Delinquent Daughters: Protecting and Policing Adolescent Female Sexuality in the United States, 1885-1920 / Edition 2

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Overview

Delinquent Daughters explores the gender, class, and racial tensions that fueled campaigns to control female sexuality in late nineteenth- and early twentieth-century America. Mary Odem looks at these moral reform movements from a national perspective, but she also undertakes a detailed analysis of court records to explore the local enforcement of regulatory legislation in Alameda and Los Angeles Counties in California. From these legal proceedings emerge overlapping and often contradictory views of middle-class female reformers, court and law enforcement officials, working-class teenage girls, and working-class parents. Odem traces two distinct stages of moral reform. The first began in 1885 with the movement to raise the age of consent in statutory rape laws as a means of protecting young women from predatory men. By the turn of the century, however, reformers had come to view sexually active women not as victims but as delinquents, and they called for special police, juvenile courts, and reformatories to control wayward girls. Rejecting a simple hierarchical model of class control, Odem reveals a complex network of struggles and negotiations among reformers, officials, teenage girls and their families. She also addresses the paradoxical consequences of reform by demonstrating that the protective measures advocated by middle-class women often resulted in coercive and discriminatory policies toward working-class girls.

Exploring the gender, class and racial tensions that fueled campaigns to control female sexuality in late 19th- and early 20th-century America, Odem traces two distinct stages of moral reform. She also adresses the paradoxical consequences of reform by demonstrating that the protective measures advocated by middle-class women often resulted in coercive and discriminatory policies toward working-class girls.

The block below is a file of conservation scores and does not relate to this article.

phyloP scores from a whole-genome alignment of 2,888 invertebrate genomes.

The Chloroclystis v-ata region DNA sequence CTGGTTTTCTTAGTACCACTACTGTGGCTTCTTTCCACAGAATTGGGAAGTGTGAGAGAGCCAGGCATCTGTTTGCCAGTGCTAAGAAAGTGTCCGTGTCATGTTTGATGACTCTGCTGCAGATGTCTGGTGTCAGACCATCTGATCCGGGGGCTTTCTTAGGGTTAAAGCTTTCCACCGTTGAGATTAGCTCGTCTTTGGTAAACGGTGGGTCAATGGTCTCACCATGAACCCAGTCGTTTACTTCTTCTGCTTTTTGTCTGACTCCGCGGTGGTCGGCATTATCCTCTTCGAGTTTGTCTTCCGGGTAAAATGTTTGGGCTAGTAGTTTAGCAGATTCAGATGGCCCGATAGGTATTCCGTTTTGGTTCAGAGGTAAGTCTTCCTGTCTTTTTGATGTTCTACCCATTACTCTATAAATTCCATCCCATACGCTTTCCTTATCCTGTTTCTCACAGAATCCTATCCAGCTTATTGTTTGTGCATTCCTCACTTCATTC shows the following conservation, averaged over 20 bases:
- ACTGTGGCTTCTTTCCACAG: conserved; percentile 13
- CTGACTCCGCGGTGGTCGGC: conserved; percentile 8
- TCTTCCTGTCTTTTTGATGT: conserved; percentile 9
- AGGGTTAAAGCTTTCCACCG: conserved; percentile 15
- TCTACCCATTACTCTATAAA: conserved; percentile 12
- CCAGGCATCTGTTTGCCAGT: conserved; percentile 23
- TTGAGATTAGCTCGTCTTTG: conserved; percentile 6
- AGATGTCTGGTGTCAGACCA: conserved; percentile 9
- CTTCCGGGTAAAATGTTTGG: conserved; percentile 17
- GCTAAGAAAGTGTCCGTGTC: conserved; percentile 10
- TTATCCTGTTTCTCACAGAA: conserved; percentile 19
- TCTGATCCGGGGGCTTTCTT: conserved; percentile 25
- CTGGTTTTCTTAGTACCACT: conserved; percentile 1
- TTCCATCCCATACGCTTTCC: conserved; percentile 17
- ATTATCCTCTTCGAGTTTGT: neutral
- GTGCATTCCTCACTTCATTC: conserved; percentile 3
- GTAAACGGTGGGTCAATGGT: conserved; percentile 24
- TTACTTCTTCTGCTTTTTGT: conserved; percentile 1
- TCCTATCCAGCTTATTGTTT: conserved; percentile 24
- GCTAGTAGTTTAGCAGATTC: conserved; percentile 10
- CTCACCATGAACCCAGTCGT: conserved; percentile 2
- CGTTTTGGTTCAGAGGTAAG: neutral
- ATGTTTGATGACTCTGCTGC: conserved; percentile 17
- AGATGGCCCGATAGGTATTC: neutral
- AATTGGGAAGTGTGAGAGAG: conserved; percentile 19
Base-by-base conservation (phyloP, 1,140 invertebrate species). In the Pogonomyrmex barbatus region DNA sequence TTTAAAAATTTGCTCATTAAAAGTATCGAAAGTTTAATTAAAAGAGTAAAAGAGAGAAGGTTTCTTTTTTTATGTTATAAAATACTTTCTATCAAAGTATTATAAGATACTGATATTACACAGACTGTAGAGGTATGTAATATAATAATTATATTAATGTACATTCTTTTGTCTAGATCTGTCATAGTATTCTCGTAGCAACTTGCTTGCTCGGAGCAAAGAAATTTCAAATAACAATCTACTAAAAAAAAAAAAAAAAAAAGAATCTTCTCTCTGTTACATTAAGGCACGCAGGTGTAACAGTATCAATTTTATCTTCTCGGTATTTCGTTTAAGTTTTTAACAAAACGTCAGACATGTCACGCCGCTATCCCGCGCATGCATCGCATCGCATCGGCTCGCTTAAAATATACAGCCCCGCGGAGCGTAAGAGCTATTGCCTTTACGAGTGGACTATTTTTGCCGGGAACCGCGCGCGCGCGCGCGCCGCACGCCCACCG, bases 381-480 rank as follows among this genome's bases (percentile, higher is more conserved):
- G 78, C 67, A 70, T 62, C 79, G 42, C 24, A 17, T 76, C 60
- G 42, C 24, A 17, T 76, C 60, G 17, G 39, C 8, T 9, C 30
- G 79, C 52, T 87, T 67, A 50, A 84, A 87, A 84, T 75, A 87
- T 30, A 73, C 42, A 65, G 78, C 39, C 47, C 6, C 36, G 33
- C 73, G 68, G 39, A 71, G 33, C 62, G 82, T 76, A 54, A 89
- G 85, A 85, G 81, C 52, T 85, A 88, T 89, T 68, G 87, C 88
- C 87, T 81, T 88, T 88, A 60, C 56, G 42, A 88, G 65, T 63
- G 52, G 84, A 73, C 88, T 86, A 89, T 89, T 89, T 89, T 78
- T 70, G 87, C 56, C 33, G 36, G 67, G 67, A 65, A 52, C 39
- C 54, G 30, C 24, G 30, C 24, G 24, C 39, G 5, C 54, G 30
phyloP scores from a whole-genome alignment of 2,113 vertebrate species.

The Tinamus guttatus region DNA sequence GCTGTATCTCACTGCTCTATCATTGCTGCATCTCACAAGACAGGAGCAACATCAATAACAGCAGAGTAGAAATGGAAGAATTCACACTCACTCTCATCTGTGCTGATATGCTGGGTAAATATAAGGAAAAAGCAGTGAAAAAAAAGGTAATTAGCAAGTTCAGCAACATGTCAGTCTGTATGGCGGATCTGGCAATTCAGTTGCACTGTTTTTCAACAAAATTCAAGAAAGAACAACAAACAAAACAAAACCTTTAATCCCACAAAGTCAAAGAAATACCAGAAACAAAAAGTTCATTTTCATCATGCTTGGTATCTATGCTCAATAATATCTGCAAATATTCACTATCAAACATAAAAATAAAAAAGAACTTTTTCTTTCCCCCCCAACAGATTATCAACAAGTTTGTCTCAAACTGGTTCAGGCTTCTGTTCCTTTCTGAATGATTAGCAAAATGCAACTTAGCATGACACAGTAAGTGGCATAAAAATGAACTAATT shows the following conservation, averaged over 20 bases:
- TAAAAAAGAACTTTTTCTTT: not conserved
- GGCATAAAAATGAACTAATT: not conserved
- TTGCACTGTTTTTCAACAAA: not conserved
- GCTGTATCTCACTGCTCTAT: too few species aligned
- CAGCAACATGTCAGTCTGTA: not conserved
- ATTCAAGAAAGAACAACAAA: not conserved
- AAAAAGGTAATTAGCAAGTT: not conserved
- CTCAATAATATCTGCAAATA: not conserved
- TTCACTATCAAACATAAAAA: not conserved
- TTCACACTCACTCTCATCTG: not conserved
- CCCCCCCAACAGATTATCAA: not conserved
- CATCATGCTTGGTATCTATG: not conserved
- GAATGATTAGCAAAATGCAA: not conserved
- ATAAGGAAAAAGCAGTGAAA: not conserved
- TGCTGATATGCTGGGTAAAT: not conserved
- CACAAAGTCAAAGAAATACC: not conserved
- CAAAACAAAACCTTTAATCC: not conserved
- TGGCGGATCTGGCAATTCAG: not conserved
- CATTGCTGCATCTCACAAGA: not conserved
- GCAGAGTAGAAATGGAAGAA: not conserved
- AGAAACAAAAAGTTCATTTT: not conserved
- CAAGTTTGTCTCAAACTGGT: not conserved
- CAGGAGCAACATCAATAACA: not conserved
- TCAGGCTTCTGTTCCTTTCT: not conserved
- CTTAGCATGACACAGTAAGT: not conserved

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Editorial Reviews

From the Publisher
A highly readable, lively, and accessible work.

American Journal of Legal History

A rich narrative work that is attentive to issues of gender, ethnicity, race, and class.

Journal of Social History

A book that could, and should, be read by the beginner and the expert in a variety of fields.

Choice

As we think freshly about juvenile justice and social policy, this book should be most welcome.

Linda K. Kerber, coeditor of U.S. History as Women's History: New Feminist Essays

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Product Details

  • ISBN-13: 9780807845288
  • Publisher: The University of North Carolina Press
  • Publication date: 12/11/1995
  • Series: Gender and American Culture Series
  • Edition description: 2
  • Edition number: 2
  • Pages: 288
  • Sales rank: 943,528
  • Product dimensions: 6.16 (w) x 9.25 (h) x 0.78 (d)

Meet the Author

Mary E. Odem is associate professor of history and women's studies at Emory University.

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Table of Contents

Acknowledgments
Introduction 1
Ch. 1 "White Slaves" and "Vicious Men": The Age-of-Consent Campaign 8
Ch. 2 Teenage Girls, Sexuality, and Working-class Parents 38
Ch. 3 Statutory Rape Prosecutions in California 63
Ch. 4 The "Delinquent Girl" and Progressive Reform 95
Ch. 5 Maternal Justice in the Juvenile Court 128
Ch. 6 "This Terrible Freedom": Generational Conflicts in Working-class Families 157
Conclusion 185
Appendix: A Note on Court Records 191
Notes 193
Bibliography 227
Index 255
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